On Easter Sunday, President Donald Trump expressed concern via Twitter about a caravan of emigrants walking north from Central America to the southern border of the United States.
As the week progressed, Trump doubled down on his original comments, saying the caravan “had better be stopped” before it gets to the U.S. border. The statements tie into Trump’s position that we need stronger immigration laws, an end to the Deferred Action for Childhood Arrivals program and a wall on the border.
We're looking too much at the symptoms and not enough at the causes.
Out of the nearly 1,200 people in the caravan, about 80 percent are from Honduras, a country where Heifer works. Trump also threatened to cut U.S. aid to Honduras if the immigration continued.
I understand that immigration is a complex issue, and people hold passionate opinions on how to approach those who enter the country through unofficial channels. But we’re looking too much at the symptoms and not enough at the causes.
I’ve visited Honduras a couple of times to meet with Heifer project participants, and I’m heading there again in a few days to do the same. I’ve not met one Honduran who truly wanted to uproot his or her family from the only home they’ve known and make the long, dangerous journey to the U.S. The Hondurans in the caravan are mainly fleeing political and gang violence. Many more people decide to leave the country because there aren’t enough economic opportunities, and they need to find a way to feed their families.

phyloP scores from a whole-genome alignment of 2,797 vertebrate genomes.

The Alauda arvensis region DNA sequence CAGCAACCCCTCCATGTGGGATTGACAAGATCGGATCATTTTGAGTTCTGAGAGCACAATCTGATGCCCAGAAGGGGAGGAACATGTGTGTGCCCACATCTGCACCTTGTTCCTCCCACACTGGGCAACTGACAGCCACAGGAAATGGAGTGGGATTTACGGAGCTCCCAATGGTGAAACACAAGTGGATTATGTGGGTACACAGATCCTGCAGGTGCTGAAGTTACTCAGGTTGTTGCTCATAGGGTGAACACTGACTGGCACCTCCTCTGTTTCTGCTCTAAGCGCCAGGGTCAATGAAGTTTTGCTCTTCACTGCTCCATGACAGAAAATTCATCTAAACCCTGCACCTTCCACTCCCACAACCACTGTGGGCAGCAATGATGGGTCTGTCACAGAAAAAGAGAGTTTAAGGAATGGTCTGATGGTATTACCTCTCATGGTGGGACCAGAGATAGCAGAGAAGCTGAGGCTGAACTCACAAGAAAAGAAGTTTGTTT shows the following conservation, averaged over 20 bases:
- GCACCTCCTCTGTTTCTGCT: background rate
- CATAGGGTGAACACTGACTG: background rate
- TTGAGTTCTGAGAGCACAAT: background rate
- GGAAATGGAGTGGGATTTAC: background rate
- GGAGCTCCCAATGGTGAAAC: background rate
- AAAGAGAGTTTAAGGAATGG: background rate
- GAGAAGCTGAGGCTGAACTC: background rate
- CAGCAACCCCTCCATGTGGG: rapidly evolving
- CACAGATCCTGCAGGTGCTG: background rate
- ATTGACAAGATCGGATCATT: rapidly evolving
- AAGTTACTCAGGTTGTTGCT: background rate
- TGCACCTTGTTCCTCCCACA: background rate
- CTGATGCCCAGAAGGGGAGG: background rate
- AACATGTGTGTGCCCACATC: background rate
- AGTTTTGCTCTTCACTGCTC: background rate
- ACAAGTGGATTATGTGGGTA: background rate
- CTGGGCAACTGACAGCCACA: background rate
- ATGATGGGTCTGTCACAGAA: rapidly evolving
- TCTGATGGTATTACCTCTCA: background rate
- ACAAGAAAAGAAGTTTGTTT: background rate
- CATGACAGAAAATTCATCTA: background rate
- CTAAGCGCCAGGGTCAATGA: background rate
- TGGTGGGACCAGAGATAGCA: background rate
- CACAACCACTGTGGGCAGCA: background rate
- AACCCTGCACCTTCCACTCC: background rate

I’m sure most Hondurans don’t want to leave because there are a lot of great things about their home country. It’s a vibrantly multi-ethnic place with roots in the Mayan culture. There’s plenty of natural beauty, and the food is delicious—I’m pretty excited about eating pupusas and fresh corn tortillas all week.
On the trip, we’ll be visiting Heifer farmers who are now enjoying stability in their lives after joining forces to form small businesses and cooperatives that produce coffee and chocolate. I’m not a coffee drinker, but Honduran coffee wins me over every time. And I really enjoy having the experts teach me about where my chocolate comes from.
The families Heifer works with are making a go of it economically, but unfortunately, not all families have the same opportunities. For Hondurans without land, capital and other resources, dire circumstances have forced them to leave. I hope we can all find the compassion to agree that we don’t want people to live in fear and poverty, no matter the borders that surround them. And I hope we can find the common sense to realize that if we help people find opportunities and community at home, then we can really get to the root of the immigration issue.